This unusually addressed entire with the two Victoria ‘Half Lengths’, the 1d rose (S.G. 28a) and the 3d prussian blue (S.G. 30), postmarked by the barred numeral ‘98′ of Malmsbury, was sent in November 1856 to the above firm in Sturt Street, Ballarat, (the reverse with Malmsbury, Melbourne and Ballarat postmarks are not shown), is seen in Figure 1.
Two Ballarat miners, Evan Rolands and Robert Lewis started to manufacture mineral and aerated waters, bitters, cordials and liquers in 1854, in a tent on the shores of Lake Wendouree at Ballarat. Another 13 firms at that time employed manual operations, whereas they introduced a Taylors No. 1 machine that speeded up the process, and laid the foundation for a fortune. Evan Rowlands was a pioneer in the aerated water trade in Australia. He was born on August 2, 1826, in North Wales. In 1852, during the gold rush, he emigrated to Melbourne, and in 1854 he went to Ballarat and formed a partnership with Robert Lewis, the firm being called ‘‘Rowlands & Lewis’’.
Their next step was to secure a supply of pure water. They felt that this was indispensable for the production of a superior article. They had read a great deal about the history of Mineral Waters and believed that natural spring water existed in Victoria. With the aid of experts they at last found a natural spring at Warrenheip, the analysis of which proved that the spring contained valuable medicinal ingredients, and in addition it was free of any organic matter. From the outset, the beverages made from this water gained repute, and were in great demand by invalids and others. Their business prospered so well that in 1858 they were able to build a commodious factory at the corner of Sturt and Dawson Streets, Ballarat and to fit it with the most improved machinery then in use at a cost of £1000.
By 1870 their business had increased so much and demand had grown to such an extent that Mr. Rowlands erected another factory, covering over an acre of ground at the corner of Dana and Doveton Streets, costing £13,000. The factory was fitted up with the most modern improvements in the cordial and aerated water trade. In 1873 Rowlands established an agency at 116 Collins St, Melbourne, because the demand for the products of the Melbourne factory became so large.
Success followed this enterprise and Rowlands went to Sydney where he laid the foundations of a prosperous trade. The firm did well and resulted in his building a large factory at a cost of £15,000, at the corner of Burns and Little Hay Streets, Darling Harbour. In the preparation of the commodities sold by Rowlands the most important factor was the purity of the water. With the hope of finding a natural spring, he spent much time with experts analyzing springs.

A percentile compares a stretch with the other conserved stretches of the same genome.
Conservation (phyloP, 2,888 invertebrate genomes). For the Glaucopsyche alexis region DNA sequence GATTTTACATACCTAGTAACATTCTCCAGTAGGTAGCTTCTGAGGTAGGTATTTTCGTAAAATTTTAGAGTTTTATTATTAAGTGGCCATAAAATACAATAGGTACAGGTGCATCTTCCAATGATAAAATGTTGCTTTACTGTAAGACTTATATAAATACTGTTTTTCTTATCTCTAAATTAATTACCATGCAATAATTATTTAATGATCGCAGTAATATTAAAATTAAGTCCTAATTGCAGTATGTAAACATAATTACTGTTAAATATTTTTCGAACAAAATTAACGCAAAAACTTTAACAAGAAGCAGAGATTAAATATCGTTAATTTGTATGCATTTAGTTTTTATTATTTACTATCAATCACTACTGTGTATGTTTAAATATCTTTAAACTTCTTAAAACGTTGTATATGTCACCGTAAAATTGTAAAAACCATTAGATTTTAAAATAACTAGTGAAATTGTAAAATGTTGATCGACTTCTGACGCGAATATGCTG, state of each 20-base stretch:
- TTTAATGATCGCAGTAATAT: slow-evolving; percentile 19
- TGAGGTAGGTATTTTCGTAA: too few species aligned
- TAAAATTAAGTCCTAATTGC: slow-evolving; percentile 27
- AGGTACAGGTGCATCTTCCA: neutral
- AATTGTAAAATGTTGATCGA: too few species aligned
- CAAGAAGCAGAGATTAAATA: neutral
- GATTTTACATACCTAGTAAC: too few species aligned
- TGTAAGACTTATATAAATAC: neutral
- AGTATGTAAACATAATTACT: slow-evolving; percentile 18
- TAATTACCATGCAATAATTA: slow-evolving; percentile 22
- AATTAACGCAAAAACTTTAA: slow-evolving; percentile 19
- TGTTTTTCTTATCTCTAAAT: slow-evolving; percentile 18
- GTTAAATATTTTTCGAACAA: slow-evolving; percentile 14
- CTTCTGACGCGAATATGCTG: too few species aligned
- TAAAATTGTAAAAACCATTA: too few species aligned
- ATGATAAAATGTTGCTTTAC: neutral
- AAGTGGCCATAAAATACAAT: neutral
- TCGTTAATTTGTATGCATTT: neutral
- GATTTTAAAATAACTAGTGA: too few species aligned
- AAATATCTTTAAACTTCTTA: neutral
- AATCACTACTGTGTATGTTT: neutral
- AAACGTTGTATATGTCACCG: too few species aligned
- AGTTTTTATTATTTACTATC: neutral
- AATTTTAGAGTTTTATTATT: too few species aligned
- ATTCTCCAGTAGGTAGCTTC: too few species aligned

Eventually a very fine spring of water was discovered at Katoomba, in the Blue Mountains, and the site was leased from the government. The water was brought to Sydney by rail. In the meantime the Melbourne concern had progressed rapidly and in 1888 a magnificent factory embodying all the latest ideas was built in King Street and the business moved their from Collins Street. Rowlands competed at the exhibitions at London, Paris, Philadelphia, and the Indian and Colonial Exposition, and carried off gold medals. It is impossible to consider the rapid and unparalleled growth of the cordial trade without Rowlands, who was one of its top promoters.
Robert Lewis was a fellow Welshman born in 1816, and he arrived in Port Phillip in 1853 and became a partner but with lesser and shorter involvement in the firm, from which he retired in 1876. He was perhaps better known as Ballarat’s first mayor and a Member of the Legislative Assembly. He was a strong supporter of local charities, president/treasurer of the Eisteddfod committee, a major force in the development of the Ballarat Hospital, and he was the mayor of Ballarat five times, the first in 1863, (having been a councillor as early as 1859) and for the last time in 1881. Lewis died in 1884 of a stroke in Ballarat, and he is pictured in Figure 2.
Rowlands continued in the firm and invented and patented an improved soda water bottle. The water used in Rowlands products was filtered four times but his attempts to use local corks failed on quality grounds. He was a stickler for quality, which was so good that many outside Victoria paid the ‘premium’ imposed by inter-colonial customs duty payable at that time. By the 1890s, Rowlands had factories in Ballarat, Melbourne, Sydney, and Newcastle. He died in 1894 but his company continued until well after the Second World War, when it was sold to Schweppes.
Examples of labels used by Rowlands on his bottles are shown in Figure 3.
A picture of the firm’s premises in Ballarat is shown in Figure 4.